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Summary: For Advent III, preached at First Baptist of Gaithersburg, MD. "We may be knee deep in sheep, but let this keep you as you sleep, it is joy we reap". God in Christ transforms the ordinariness of everyday, humdrum life.

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We may be knee deep in sheep, but let this keep you as you sleep – it is joy we shall reap.

Did you get all that? Too many rhyming words? Ah, but every one of them is important. Listen again: we may be knee deep in sheep, but let this keep you as you sleep – it is joy we shall reap.

Now you don’t want the preacher to be merely flip this morning, I know. So maybe I’d better launch into this and make sure we are on the same wave length. After all, this is suburban Maryland, and I’d guess not too many of us have daily experiences with sheep! So whatever does it mean to say that we may be knee deep in sheep? And why would that lead to the promise that it is joy we shall reap, keeping us in our sleep?

Not far from Bethlehem town on a Judean hillside some twenty centuries ago there were shepherds, tending their sheep, on a cold winter’s night that was so deep – oh my, even the carol writer couldn’t resist rhyming things with “sheep”! – but in the story of those men and their life among the flocks there is a profound lesson for us, suburbanites though we are, sophisticated, educated and a long way from their simple world. For I am going to press the notion today that it is in the very ordinariness of life that God’s inbreak is most felt. I am going to argue that it is in fact when you get a grip on what you have to do, day after day, sun up and sun down, year after grinding year – that when you get a grip on your ordinary life, you will see that God is in it and that in that seemingly stultifying routine, there is joy.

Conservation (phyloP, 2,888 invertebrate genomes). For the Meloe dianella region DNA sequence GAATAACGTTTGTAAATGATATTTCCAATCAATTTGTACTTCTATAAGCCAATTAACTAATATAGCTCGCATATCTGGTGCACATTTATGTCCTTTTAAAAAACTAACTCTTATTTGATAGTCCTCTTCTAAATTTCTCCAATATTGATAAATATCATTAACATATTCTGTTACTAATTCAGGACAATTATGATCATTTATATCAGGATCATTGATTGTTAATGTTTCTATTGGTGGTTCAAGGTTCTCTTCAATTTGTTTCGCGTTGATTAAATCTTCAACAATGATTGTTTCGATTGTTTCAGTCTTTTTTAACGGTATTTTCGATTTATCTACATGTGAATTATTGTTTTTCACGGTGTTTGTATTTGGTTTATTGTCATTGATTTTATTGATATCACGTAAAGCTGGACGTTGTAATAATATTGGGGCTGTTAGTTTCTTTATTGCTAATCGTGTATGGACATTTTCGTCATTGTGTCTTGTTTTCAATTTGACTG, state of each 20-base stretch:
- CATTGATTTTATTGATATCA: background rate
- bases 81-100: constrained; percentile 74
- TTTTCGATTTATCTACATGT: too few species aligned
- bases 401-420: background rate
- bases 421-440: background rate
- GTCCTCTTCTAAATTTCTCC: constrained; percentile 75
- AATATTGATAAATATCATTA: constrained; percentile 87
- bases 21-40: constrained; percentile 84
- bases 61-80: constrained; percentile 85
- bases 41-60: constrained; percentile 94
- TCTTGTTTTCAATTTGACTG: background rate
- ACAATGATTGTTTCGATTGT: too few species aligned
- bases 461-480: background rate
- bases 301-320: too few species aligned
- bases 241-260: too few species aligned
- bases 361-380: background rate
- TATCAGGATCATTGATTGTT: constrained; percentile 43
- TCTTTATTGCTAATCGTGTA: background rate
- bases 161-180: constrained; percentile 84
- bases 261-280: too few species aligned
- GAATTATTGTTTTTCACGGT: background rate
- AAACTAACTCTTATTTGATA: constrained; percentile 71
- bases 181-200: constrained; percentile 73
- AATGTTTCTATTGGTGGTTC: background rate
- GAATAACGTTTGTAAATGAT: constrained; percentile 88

We may be knee deep in sheep, but let this keep you as you sleep – it is joy we shall reap.I

First, let’s take stock of what those Bethlehem shepherds had to do. I suggest that it was not very different from what most of us have to do.

Shepherding was a lonely, largely unpleasant task. Think about what it must have been like, to tend those wooly wonders. They brushed up against you; they wandered off in the wrong direction; they shoved one another and competed for turf. Some of them bleated in complaint, but you could never quite tell what it was they were complaining about. All of them expected to eat regularly and thought it was the shepherd’s job to find the food. And, because they all ate, all of them produced by-products best left without further description. Sheep! Scores of sheep, hundreds of sheep; noisy, smelly, hungry, demanding, dependent, stupid, silly sheep. And, most of all, they were always there. Always there! Never going away, never moderating their demands. Just a constant responsibility.

In other words, like parents having to tend to children. Or like store clerks facing a never-ending line of impatient customers at the check-out. Or like customer service agents, knowing that as they deal with this complaint, there are six or seven more waiting on the telephone, growing more impatient by the second. Or like government workers, hearing taxpayers grumble. Or like – well, let’s just say that it is no accident that the word “pastor” is Latin for “shepherd.” Enough said?!


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